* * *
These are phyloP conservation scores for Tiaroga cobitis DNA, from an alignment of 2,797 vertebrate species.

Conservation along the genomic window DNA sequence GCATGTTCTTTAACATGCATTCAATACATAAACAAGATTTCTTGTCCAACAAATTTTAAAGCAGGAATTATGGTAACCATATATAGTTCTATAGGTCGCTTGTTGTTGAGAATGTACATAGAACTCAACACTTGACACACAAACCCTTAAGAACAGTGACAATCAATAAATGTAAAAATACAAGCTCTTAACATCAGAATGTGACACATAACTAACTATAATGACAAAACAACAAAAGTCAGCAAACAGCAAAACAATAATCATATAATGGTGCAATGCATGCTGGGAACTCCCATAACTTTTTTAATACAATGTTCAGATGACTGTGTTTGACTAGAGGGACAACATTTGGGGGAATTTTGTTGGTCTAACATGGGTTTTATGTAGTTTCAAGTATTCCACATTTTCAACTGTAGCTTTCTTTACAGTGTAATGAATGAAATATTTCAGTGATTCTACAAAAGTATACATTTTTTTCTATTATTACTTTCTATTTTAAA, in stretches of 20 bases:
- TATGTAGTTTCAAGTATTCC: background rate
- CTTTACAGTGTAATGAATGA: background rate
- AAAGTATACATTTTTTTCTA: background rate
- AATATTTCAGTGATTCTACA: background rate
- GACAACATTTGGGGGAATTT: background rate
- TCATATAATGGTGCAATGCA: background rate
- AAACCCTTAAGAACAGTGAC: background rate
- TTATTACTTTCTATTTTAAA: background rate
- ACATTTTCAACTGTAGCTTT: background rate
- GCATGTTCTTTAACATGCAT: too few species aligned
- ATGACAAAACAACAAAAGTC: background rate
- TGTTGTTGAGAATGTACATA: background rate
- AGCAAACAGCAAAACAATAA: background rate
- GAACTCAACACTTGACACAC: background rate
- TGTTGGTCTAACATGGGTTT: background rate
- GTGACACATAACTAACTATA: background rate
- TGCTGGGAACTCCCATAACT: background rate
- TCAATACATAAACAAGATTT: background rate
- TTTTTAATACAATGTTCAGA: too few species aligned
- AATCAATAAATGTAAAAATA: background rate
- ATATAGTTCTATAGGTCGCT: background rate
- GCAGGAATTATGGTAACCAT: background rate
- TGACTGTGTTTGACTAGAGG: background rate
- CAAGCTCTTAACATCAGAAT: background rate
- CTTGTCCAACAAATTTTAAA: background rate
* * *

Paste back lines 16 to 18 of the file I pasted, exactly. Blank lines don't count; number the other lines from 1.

- GAACTCAACACTTGACACAC: background rate
- TGTTGGTCTAACATGGGTTT: background rate
- GTGACACATAACTAACTATA: background rate